Tuesday, September 27, 2011

Why can’t SOMEONE offer chronological listings?

I mean, nothing like buying two books in a series, using publication dates as a guide, only to find those two books worlds and years apart. The reason? There were several books in between, but they weren’t shown on the same screen. Even author sites and fan sites do this.

Take Lilian Jackson Braun’s quirky and delightful The Cat Who… mysteries. If you go by the order of Amazon’s listings, methodical journalist Jim Qwilleran and his two crime-solving cats may suddenly jump from a big city newspaper to “400 miles north of everywhere” with no clues whatever. And there are dozens of The Cat Who… books.
Although Tony Hillerman isn’t quite so prolific, attempting to arrange his absorbing adventures of modern Navajo cops by release date is still a tall order. Futile, too. Each book isn’t always listed. Some may pop up on one click that didn’t show on a previous visit. Why the heck is that? When I first started following Officer Jim Chee, (the first books in Hillerman’s listing) his superior, Lt. Joe Leaphorn, was a grizzled, gray-haired veteran. In the next book I found featuring that venerable soul, he was a rookie patrolman. And I still haven’t found the original Jim Chee title that got me intrigued in the first place. It was a Reader’s Digest Condensed selection. And we donated our entire collection of those volumes to a library sale. So I may never know.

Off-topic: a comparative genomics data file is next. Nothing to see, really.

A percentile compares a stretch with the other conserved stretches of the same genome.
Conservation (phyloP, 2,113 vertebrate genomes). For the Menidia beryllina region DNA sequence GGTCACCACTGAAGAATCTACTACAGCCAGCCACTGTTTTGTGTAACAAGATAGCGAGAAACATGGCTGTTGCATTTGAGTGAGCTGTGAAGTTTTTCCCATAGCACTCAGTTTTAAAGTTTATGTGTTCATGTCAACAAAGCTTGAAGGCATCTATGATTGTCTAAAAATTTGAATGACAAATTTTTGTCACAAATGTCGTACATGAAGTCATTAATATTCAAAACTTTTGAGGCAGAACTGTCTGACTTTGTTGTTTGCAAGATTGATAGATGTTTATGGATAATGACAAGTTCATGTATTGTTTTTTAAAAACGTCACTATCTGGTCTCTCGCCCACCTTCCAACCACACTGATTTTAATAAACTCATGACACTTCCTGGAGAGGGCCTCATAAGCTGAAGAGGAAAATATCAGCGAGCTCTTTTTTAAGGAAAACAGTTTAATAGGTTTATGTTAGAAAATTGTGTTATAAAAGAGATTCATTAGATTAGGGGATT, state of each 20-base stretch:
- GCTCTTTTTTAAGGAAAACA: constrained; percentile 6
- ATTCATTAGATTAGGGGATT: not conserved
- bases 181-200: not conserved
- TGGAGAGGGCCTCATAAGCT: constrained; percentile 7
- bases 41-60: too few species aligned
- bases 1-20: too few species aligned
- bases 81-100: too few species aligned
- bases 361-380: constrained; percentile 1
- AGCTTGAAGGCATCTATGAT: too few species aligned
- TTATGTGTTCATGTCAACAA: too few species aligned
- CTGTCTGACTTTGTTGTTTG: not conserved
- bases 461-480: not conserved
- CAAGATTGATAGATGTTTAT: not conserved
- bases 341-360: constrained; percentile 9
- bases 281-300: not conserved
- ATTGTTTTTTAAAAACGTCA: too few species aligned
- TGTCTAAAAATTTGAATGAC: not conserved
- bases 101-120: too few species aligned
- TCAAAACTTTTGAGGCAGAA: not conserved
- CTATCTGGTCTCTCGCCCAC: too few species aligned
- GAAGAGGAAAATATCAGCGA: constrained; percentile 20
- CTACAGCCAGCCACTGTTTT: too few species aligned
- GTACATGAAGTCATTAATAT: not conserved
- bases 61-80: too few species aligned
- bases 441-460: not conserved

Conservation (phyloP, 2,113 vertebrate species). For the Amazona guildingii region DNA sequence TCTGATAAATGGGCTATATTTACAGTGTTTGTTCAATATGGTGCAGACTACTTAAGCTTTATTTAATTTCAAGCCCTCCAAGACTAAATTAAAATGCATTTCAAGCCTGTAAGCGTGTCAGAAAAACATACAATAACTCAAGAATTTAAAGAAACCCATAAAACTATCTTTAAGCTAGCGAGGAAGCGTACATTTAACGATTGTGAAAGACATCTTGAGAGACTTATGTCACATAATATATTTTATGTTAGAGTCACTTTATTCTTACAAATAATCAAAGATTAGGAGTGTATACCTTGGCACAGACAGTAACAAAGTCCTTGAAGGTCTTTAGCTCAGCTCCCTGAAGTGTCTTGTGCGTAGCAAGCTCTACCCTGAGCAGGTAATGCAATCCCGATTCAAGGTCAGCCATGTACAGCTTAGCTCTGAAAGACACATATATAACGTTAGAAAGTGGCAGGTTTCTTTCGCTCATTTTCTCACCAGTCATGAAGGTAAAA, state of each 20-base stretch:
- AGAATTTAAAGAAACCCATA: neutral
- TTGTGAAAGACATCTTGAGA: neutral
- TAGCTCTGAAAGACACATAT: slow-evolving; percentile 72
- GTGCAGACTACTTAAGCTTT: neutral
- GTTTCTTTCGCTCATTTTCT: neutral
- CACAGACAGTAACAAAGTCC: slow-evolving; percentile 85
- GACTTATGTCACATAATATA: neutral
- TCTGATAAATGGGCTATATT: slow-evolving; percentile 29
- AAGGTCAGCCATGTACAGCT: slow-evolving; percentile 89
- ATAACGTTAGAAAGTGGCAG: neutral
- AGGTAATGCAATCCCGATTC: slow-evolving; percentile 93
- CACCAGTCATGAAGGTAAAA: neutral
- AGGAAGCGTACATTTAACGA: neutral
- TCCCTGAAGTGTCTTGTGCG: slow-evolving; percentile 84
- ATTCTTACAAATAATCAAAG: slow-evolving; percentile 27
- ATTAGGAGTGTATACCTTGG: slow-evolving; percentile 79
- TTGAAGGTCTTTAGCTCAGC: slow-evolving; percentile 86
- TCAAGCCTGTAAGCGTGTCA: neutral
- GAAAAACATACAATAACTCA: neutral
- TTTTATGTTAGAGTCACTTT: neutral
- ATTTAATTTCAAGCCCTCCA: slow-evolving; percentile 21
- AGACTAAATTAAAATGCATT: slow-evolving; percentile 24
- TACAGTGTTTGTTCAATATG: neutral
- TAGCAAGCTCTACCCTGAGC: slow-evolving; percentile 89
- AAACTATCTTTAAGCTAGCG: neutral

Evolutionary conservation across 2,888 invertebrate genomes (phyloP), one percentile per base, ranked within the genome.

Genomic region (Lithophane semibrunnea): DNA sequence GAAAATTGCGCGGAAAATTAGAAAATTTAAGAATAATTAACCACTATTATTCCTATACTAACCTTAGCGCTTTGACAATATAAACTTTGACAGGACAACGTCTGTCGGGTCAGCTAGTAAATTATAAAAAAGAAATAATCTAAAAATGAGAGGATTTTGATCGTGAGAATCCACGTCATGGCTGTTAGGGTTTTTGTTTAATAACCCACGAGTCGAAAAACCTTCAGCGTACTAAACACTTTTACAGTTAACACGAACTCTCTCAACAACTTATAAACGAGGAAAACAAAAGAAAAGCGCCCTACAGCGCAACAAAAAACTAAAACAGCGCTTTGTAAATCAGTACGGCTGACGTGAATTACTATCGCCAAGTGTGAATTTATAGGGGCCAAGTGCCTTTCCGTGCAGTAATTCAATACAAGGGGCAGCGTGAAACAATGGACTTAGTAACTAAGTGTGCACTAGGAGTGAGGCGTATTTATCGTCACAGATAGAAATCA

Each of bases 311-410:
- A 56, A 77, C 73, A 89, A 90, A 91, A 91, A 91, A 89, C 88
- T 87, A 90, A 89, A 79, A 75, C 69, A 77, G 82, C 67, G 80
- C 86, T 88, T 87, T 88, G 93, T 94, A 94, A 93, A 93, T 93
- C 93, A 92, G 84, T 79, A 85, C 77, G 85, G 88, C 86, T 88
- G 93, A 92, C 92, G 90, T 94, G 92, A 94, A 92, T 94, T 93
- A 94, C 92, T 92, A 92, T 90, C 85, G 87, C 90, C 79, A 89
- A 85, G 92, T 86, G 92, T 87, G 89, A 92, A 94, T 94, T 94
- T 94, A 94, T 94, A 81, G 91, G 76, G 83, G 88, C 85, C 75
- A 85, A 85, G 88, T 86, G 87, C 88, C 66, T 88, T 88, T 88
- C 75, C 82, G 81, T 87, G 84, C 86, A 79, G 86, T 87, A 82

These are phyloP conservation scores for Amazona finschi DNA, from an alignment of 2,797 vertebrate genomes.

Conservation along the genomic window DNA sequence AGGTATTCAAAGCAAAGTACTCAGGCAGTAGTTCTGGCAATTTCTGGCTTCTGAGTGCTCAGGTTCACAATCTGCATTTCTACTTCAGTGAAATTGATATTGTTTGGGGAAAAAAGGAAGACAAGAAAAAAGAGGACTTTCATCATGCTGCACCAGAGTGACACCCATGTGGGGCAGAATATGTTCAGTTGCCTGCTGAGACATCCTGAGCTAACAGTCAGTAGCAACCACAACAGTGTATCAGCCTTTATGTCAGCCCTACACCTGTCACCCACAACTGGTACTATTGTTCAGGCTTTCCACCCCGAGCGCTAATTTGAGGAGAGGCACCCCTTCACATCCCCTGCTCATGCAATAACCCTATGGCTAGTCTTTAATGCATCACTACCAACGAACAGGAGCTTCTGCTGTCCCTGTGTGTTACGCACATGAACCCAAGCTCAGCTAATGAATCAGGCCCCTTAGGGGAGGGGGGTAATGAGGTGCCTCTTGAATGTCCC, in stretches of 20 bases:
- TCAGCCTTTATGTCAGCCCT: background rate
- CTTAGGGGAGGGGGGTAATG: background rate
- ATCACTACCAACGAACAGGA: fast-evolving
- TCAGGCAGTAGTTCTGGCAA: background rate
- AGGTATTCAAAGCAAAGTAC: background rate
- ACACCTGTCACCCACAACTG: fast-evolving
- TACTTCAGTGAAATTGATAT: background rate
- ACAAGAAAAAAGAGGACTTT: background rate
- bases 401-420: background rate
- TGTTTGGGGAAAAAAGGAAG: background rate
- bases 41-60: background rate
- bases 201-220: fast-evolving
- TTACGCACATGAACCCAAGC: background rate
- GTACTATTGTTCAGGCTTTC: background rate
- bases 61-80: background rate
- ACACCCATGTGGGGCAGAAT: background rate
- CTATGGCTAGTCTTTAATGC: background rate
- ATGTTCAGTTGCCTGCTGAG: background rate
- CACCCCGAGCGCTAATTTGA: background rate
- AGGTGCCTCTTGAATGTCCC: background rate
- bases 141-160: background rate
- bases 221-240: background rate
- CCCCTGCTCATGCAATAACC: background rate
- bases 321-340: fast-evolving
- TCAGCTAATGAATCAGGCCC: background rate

You will not have that problem with me, folks! If you’ll notice the left column, I have clearly placed “Book One,” “Book Two,” etc. in each book’s title. This will get very important when the first three are re-released by my new publisher, VerveStar, with differing covers. There are 5 books in all.

Seriously, if anyone out there knows where to find chronological listings of authors’ works, please let me know!  I prefer reading things in proper order!

Saturday, September 17, 2011

Say WHAT? (Pretty far out…but do-able)

  Since I’m in Future Mode at the moment, I think I’ll share some of the other stuff I pulled up while researching the last couple of posts.  These mind-boggling concepts are so far out, so beyond sci-fi, it makes me think of Carmen. Carmen was the beleaguered secretary that held the IT Dept. of United Space Alliance together through Y2K, John Glenn’s second up, and Newt Gingrich. I’d storm up to her desk waving the latest directorial memo demanding, “Whoa! Just how are we supposed to do THIS?”